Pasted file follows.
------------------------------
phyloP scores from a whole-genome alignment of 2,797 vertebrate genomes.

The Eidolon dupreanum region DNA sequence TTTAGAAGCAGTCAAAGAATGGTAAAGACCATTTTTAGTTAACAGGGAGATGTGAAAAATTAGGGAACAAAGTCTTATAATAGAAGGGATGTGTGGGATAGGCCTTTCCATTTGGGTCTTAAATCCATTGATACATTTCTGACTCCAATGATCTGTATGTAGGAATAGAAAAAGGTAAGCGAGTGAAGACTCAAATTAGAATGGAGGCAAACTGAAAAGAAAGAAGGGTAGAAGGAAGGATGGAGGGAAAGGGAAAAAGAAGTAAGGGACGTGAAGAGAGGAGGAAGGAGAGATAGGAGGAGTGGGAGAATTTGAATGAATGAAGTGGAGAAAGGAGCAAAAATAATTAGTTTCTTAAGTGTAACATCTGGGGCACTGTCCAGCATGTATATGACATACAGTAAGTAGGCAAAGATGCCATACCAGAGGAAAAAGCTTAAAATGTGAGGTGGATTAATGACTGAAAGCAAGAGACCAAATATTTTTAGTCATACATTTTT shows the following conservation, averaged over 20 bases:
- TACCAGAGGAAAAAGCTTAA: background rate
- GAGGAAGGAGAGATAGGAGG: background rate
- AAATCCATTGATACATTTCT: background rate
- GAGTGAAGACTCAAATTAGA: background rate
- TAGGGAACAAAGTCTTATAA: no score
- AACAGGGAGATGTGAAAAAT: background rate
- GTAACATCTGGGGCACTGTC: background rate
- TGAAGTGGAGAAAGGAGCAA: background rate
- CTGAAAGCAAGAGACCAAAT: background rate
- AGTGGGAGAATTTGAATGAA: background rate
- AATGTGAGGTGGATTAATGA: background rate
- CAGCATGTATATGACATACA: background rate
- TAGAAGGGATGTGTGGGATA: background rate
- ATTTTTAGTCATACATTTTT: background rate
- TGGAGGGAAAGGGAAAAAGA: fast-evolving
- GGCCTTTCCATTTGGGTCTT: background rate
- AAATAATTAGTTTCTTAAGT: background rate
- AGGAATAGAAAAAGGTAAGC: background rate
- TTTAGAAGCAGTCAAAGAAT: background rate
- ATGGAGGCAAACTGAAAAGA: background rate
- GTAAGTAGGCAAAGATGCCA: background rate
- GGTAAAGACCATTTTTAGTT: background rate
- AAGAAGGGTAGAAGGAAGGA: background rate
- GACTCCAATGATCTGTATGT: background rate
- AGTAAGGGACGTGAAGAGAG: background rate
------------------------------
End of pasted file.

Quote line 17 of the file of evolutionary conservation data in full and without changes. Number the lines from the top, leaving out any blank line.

- TGGAGGGAAAGGGAAAAAGA: fast-evolving